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CHAPTER XXVI.

OUR BROTHER'S BURDEN AND OUR OWN.

"Brethren, even if a man be overtaken in any trespass, ye which are spiritual, restore such a one in a spirit of meekness; looking to thyself, lest thou also be tempted. Bear ye one another's burdens, and so fulfil the law of Christ. For if a man thinketh himself to be something, when he is nothing, he deceiveth himself. But let each man prove his own work, and then shall he have his glorying in regard of himself alone, and not of his neighbour. For each man shall bear his own burden."—Gal. vi. 1-5.

The division of the chapters at this point is almost as unfortunate as that between chaps. iv. and v. The introductory "Brethren" is not a form of transition to a new topic; it calls in the brotherly love of the Galatians to put an end to the bickerings and recriminations which the Apostle has censured in the preceding verses. How unseemly for brethren to be "vainglorious" towards each other, to be "provoking and envying one another!" If they are spiritual men, they should look more considerately on the faults of their neighbours, more seriously on their own responsibilities.

The Galatic temperament, as we have seen, was prone to the mischievous vanity which the Apostle here reproves. Those who had, or fancied they had, some superiority over others in talent or in character, prided themselves upon it. Even spiritual gifts were made matter of ostentation; and display on the part391 of the more gifted excited the jealousy of inferior brethren. The same disposition which manifests itself in arrogance on the one side, on the other takes the form of discontent and envy. The heart-burnings and the social tension which this state of things creates, make every chance collision a danger; and the slightest wound is inflamed into a rankling sore. The stumbling brother is pushed on into a fall; and the fallen man, who might have been helped to his feet, is left to lie there, the object of unpitying reproach. Indeed, the lapse of his neighbour is to the vainglorious man a cause of satisfaction rather than of sorrow. The other's weakness serves for a foil to his strength. Instead of stooping down to "restore such a one," he holds stiffly aloof in the eminence of conscious virtue; and bears himself more proudly in the lustre added to his piety by his fellow's disgrace. "God, I thank Thee," he seems to say, "that I am not as other men,—nor even as this wretched backslider!" The compellation "Brethren" is itself a rebuke to such heartless pride.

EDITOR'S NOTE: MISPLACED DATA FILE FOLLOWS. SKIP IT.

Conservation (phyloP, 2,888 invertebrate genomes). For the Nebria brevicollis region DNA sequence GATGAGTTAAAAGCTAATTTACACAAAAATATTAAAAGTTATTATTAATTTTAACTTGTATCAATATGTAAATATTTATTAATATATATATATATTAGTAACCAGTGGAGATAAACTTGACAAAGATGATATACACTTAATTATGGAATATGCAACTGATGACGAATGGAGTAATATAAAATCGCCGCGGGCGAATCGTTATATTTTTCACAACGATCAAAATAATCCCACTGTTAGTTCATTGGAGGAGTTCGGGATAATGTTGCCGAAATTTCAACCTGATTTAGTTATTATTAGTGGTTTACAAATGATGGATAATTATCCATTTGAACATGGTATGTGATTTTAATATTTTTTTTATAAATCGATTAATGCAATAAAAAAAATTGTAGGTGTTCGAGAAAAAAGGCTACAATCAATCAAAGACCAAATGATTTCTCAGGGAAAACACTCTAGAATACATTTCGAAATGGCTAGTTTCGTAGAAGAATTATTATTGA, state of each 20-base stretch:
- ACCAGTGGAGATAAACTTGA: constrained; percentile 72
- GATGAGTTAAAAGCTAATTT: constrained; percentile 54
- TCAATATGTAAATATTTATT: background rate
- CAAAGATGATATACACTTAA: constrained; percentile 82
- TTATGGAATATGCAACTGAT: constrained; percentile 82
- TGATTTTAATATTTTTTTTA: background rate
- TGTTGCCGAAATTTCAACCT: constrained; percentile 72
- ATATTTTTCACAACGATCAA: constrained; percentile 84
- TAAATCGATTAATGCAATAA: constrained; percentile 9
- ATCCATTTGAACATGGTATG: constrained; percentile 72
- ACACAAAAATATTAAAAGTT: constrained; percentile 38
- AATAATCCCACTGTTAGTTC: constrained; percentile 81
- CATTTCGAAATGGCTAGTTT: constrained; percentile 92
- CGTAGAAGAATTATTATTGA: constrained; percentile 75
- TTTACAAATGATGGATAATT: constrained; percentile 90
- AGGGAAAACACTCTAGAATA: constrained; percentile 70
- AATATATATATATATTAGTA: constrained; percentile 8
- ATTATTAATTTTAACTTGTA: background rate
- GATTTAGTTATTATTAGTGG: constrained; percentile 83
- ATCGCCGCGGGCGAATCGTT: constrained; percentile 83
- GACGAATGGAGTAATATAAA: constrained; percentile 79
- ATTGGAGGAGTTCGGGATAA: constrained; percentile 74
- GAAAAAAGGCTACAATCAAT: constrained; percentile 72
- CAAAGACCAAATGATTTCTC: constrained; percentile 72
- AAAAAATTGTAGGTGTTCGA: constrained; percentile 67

There are two reflections which should instantly correct the spirit of vain-glory. The Apostle appeals in the first place to brotherly love, to the claims that an erring fellow-Christian has upon our sympathy, to the meekness and forbearance which the Spirit of grace inspires, in fine to Christ's law which makes compassion our duty. At the same time he points out to us our own infirmity and exposure to temptation. He reminds us of the weight of our individual responsibility and the final account awaiting us. A proper sense at once of the rights of others and of our own obligations will make this shallow vanity impossible.

This double-edged exhortation takes shape in two392 leading sentences, sharply clashing with each other in the style of paradox in which the Apostle loves to contrast the opposite sides of truth: "Bear ye one another's burdens" (ver. 2); and yet "Every man shall bear his own burden" (ver. 5).

I. What then are the considerations that commend the burdens of others for our bearing?

The burden the Apostle has in view is that of a brother's trespass: "Brethren, if a man be overtaken in some trespass."

Here the question arises as to whether Paul means overtaken by the temptation, or by the discovery of his sin—surprised into committing, or in committing the trespass. Winer, Lightfoot, and some other interpreters, read the words in the latter sense: "surprised, detected in the act of committing any sin, so that his guilt is placed beyond a doubt" (Lightfoot). We are persuaded, notwithstanding, that the common view of the text is the correct one. The manner of the offender's detection has little to do with the way in which he should be treated; but the circumstances of his fall have everything to do with it. The suddenness, the surprise of his temptation is both a reason for more lenient judgment, and a ground for hope of his restoration. The preposition "in" (έν), it is urged, stands in the way of this interpretation. We might have expected to read "(surprised) by," or perhaps "into (any sin)." But the word is "trespass," not "sin." It points not to the cause of the man's fall, but to the condition in which it has placed him. The Greek preposition (according to a well known idiom of verbs of motion)143143   For this pregnant force of έν see the grammarians: Moulton's Winer, pp. 514, 5; A. Buttmann, pp. 328, 9. (Eng. Ver.). indicates the result of the393 unexpected assault to which the man has been subject. A gust of temptation has caught him unawares; and we now see him lying overthrown and prostrate, involved "in some trespass."